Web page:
GTG FLASHBACK: SPLATTERED!


In August 2008 the Golden Thread Gallery hosted a ground-breaking participatory art project called Splattered. The project showcased range of contemporary urban artforms, with events run by the Trans Urban Arts Academy and aimed to encourage innovative crossovers between street art and more established forms of contemporary visual culture.

Splattered was an ambitious project combining contemporary urban art forms such as graffiti, VJing and low-tech filmmaking, with the added attraction of a paint-bombing event that linked with an exhibition of new work by Carlos Llavata: an internationally renowned artist & explosives expert, known for using fireworks and other kinds of explosives to create artworks that reflect on the human condition and the tension that lies between creativity and destruction.

It was an unbelievable opportunity to paint bomb an art gallery and join forces with an international explosives expert / artist. Participants listened to the sound of paint splatter and the newest beats as they took turns exploding with Carlos!



Splattered included:

Bodyscapes – an exhibition of new work by Carlos Llavata (Spain) connecting audio-visual projections with live actions and dramatic undertones.

Graffiti – Filth & Duncan Ross with the Splat Pack transformed the walls of the Gallery using graffiti techniques.


And now… it’s your turn!


CREATE YOUR OWN SPLATTER ART AT HOME

There’s no getting around it, splatter art can be SUPER messy… but that’s part of the fun! So, you need to do a bit of preparation, and definitely ask a grown-up for permission and some help!

The very best way to do it is outside so you can spread your paper out on the ground. If you are inside, paint in a space that you can clean up easily – avoid anywhere with wallpaper or carpets – and wear an apron or old clothes.

The great thing about splatter is that you don’t even need a paintbrush… there are so many possibilities.

It’s really all about THE FLICK! If you’re indoors, use a smaller flick of your wrist. But if you’re outside, go big and use your arms!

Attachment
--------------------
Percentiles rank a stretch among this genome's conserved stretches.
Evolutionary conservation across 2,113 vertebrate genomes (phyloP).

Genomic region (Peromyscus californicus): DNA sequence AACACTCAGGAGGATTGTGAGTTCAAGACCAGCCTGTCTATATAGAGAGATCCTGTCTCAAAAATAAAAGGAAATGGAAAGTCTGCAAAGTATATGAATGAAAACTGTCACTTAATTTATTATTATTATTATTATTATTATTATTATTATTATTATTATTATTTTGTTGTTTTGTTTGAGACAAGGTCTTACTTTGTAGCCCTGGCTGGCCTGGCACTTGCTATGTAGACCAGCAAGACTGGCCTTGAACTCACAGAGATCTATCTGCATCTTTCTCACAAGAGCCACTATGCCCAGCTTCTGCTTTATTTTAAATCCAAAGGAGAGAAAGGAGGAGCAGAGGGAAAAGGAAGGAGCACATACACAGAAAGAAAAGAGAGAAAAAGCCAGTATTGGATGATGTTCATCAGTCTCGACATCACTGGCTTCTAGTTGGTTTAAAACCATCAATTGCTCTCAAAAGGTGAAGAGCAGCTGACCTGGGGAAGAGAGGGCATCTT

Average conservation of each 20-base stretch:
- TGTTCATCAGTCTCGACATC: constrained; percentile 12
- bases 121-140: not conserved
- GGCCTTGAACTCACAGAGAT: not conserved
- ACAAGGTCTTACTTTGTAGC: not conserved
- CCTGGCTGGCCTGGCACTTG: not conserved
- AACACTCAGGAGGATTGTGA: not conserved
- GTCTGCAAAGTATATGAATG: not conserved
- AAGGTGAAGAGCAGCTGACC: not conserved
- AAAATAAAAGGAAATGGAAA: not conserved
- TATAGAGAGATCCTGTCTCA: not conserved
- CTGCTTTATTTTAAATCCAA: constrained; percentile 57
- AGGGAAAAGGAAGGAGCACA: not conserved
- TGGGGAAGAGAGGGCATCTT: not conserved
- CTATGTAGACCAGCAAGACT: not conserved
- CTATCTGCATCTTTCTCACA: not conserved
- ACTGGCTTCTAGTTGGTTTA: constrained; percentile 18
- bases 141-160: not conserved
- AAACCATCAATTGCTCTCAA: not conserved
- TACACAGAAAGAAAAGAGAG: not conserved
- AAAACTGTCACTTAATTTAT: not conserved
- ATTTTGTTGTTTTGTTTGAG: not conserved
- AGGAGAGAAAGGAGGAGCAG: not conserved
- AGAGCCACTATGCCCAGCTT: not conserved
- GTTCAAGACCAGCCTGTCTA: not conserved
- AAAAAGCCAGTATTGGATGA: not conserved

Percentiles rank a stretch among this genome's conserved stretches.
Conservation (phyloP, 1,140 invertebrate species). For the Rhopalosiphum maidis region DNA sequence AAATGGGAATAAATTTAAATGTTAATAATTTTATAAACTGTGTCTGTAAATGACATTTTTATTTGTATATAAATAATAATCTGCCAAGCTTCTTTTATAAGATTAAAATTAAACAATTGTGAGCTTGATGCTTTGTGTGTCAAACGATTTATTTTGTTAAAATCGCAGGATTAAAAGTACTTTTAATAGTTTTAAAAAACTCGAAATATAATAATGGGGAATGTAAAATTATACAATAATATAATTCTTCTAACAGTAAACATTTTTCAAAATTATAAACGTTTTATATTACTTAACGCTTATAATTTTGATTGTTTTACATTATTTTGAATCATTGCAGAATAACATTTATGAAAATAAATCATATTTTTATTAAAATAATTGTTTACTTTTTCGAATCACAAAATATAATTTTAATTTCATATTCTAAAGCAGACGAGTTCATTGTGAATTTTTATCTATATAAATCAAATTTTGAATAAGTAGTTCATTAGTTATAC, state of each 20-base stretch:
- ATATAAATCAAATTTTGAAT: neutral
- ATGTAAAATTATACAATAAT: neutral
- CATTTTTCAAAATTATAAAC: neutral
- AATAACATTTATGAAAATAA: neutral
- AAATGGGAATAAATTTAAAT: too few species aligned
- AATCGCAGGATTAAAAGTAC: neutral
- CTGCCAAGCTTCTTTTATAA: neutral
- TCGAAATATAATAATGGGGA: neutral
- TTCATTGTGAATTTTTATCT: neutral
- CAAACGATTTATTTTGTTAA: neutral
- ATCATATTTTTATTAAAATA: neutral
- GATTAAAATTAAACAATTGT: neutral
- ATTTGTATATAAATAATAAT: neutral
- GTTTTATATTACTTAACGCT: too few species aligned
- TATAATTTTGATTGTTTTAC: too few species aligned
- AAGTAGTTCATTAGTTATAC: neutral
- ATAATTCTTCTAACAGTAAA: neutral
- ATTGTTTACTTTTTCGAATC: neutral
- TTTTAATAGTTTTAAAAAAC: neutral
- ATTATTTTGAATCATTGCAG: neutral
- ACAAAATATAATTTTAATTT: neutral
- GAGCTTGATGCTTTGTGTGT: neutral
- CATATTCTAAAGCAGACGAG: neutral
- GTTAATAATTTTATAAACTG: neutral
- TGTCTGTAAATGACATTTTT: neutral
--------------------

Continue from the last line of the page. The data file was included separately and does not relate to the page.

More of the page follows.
You need:

  • Runny paint in pots (or cups or yoghurt cartons or bowls)
  • Paper (or cardboard or an old t-shirt or an unfolded cereal box)
  • A paintbrush (or a spoon or an old toothbrush)

Are you ready? Ok!

Dip your brush or spoon into the paint then FLICK your wrist to splatter the paint across the paper!

Keep splattering with different colours. Try splattering close to the paper, and then further away, for different effects.

Leave your picture lying flat until the paint is dry… unless you want to experiment and see what happens if you don’t!

SHARE YOUR SPLATTER ART WITH US! Email pictures to info@gtgallery.co.uk

Buon viaggio Chiara!


Last week we said farewell to our wonderful Erasmus trainee Chiara Matteucci, as she was finally able to return home to Bologna, Italy after being stranded in Belfast during lockdown. We already miss her so much!

The Covid-19 pandemic restrictions kicked in soon after Chiara’s placement at the GTG began. In the strangest of circumstances she quickly became an invaluable part of the team, taking a pivotal role in delivering our online programme. In addition to carrying out a huge and overdue reorganisation of our exhibition archive, Chiara is our Instagram guru!